The past few weeks have been evenly divided between time spent in the lovely moss studio and time spent on the lovely moss patio. As the weather has warmed, I’ve found the latter more difficult to resist.
Outdoor offices are kind of an oxymoron, right? Computers, buzzing phones and suits don’t belong on a grassy plain. At least, not yet.
As this Fast Co.Design article explores, why aren’t we taking our work outside? Our increasingly digital lives supposedly enable us to work from anywhere; why must that place necessarily have windows and four walls? Though there are tasks that need to be done from inside, there are those sunny, gorgeous days that it feels criminal not to enjoy. Until offices like the one below are commonplace, here are our tips for unplugging and working outdoors. So without further ado, here’s how to work outside:
I have long ago accepted that unaided laptops were not intended for prolonged use, and have the chiropractor to prove it. And as great for our health as working outdoors is, hunching over one’s lap in a deck chair is not.
Try and find a table that’s high enough to encourage good posture. If you can swing it, bring a laptop stand, though a couple of books, or even a cardboard box from some summer shopping will help. Get yourself a separate mouse and even an external keyboard if you can find a reasonably portable one. A trackpad is also nice to have if you’re dragging your mouse over a super textured or slippery surface, but in a pinch, a post-it or piece of paper will do. The diagram below depicts the ideal work laptop set-up, but it’s probably a platonic ideal if you’re outdoors. Regardless of the number of accessories you’ve got, make sure to break frequently, breath in the fresh air, and appreciate that you’re not in a freezing office (also stretch out your neck and shoulders.)
Unless your work is on physical paper, you’ll notice a dramatic difference when you’re in the shade vs. the sun. You’ll also drain your battery faster cranking up the brightness to combat glare, which is another drawback, especially since the great outdoors still doesn’t contain power sockets (though my inner cynic says it’s only a matter of time). If you can find a café or table with an umbrella, set up shop under there (hello The Grind and The Bourgeois Pig). On that note, check out this fantastic solar powered parasol/charger design by Ombrellone Solare. I hope some arrive in Millenium Park asap.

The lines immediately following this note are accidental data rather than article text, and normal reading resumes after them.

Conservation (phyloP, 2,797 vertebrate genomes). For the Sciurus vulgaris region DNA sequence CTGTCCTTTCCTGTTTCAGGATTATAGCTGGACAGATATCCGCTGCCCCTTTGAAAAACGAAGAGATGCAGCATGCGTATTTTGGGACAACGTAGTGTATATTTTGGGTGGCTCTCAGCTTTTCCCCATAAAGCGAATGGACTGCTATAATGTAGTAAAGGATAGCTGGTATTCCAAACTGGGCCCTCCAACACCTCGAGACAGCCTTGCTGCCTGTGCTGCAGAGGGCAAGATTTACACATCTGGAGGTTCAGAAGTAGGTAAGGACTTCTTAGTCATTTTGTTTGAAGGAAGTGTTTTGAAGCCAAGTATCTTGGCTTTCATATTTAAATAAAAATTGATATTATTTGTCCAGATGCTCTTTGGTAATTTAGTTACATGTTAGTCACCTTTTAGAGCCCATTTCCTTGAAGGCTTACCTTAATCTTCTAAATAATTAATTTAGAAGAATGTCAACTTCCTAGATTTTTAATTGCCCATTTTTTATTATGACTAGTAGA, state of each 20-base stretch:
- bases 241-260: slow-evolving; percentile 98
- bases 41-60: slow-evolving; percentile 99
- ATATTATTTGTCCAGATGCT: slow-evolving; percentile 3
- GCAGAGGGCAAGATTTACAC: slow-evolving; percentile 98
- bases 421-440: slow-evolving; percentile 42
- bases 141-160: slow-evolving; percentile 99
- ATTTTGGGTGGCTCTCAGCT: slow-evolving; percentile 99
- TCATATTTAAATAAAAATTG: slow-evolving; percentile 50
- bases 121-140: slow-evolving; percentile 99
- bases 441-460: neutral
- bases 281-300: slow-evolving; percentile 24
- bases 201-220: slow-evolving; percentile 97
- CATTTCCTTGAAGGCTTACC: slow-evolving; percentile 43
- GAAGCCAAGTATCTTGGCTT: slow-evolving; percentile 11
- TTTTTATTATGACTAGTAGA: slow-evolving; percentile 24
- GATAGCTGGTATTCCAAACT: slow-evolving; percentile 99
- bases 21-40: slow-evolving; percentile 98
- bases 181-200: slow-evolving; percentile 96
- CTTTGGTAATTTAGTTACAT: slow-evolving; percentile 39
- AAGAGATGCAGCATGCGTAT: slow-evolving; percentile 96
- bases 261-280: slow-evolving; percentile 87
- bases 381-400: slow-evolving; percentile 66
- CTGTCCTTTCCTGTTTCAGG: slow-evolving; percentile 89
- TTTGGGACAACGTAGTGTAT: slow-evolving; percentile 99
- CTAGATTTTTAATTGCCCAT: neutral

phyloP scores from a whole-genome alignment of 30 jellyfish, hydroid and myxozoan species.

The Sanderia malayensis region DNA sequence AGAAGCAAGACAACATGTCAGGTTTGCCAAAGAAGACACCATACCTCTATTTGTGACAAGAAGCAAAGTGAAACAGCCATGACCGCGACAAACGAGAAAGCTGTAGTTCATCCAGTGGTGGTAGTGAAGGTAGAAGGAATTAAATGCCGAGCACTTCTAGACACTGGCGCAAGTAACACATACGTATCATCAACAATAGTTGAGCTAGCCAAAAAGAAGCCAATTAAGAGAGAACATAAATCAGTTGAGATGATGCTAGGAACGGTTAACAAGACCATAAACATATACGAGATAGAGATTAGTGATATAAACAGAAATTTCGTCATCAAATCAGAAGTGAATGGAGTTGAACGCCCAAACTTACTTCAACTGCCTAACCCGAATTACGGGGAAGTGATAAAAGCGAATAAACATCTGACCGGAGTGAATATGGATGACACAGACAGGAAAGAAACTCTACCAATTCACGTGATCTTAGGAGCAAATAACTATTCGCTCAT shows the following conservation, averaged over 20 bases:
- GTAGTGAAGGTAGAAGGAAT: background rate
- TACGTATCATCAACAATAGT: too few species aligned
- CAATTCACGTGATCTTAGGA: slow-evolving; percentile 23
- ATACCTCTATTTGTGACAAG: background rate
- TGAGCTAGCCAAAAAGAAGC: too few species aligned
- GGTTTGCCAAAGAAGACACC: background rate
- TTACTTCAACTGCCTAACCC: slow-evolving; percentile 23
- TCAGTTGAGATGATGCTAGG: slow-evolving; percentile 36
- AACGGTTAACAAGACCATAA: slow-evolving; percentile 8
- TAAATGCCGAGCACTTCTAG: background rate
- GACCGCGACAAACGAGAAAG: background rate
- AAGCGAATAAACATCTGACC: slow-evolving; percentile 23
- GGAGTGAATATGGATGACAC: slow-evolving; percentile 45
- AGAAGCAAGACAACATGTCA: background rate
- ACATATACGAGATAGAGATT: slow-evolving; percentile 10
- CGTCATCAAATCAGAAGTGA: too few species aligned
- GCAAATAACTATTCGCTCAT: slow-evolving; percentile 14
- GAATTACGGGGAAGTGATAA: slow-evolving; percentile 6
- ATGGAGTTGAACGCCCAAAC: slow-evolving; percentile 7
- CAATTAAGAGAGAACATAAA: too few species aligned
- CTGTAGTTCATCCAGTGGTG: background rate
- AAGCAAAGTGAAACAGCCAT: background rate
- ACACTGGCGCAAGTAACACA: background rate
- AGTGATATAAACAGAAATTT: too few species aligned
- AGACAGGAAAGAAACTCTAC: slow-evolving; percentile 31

Gigaom has some great tips for using laptops outdoors, including getting a sunshade for your laptop. The low-tech solution below was found in the comments section.
Janky, but functional. Shades for your eyes work as well. And if you still can’t see, there’s always Sternlab’s Compubody sock.
Alternatively, you can just pack an umbrella or parasol with you (shame on her posture though):
There are tricks for saving battery life, like turning off wi-fi, bluetooth and background tasks, but a couple good extension cords can easily get you into the backyard if your battery is on the verge of death every 20 minutes.
Regardless of the state of your battery, keeping external USB devices to a minimum will extend its life while you’re chargerless. I usually just work with a small USB mouse. For some more meticulous tips, read Fried Beef’s article here.
If you’re on a patio under a nice shady tree on a perfect day, your laptop is probably fine. But this is not always the case. Things can get too hot, humid, or rainy to safely operate your sensitive machine outdoors. The best way to prepare against this is to follow Apartment Therapy’s advice and know the safe ranges. Anything above 80% humidity or 95 degrees F is a risk to your hardware: expanding parts and condensation can compromise your laptop and data. There are cheap programs that can monitor your computer’s temperature in the top menu bar, but admittedly I just use the touch test: when it feels too hot, I move.
Of course we all know that water and computers don’t mix, but if caught in an unexpected drizzle (or plunking down on a table where something might be spilled) it’s a great idea to have protection in place. Covers of varying materials and ruggedness can be snapped onto your laptop to give it an extra shield.
Air circulation is important to prevent overheating, especially if working on surfaces that tend to get scorchingly hot. This is another reason why a laptop stand is good, but if you don’t have one, propping up the back end with any old object will help encourage airflow and keep things cool.
Of course, protecting your computer does you no good if it gets stolen. Working outdoors somewhere that’s not your own patio is a little safer with a buddy who can watch your stuff while you take a bathroom break. And just in case any of the above goes wrong, back up your data first.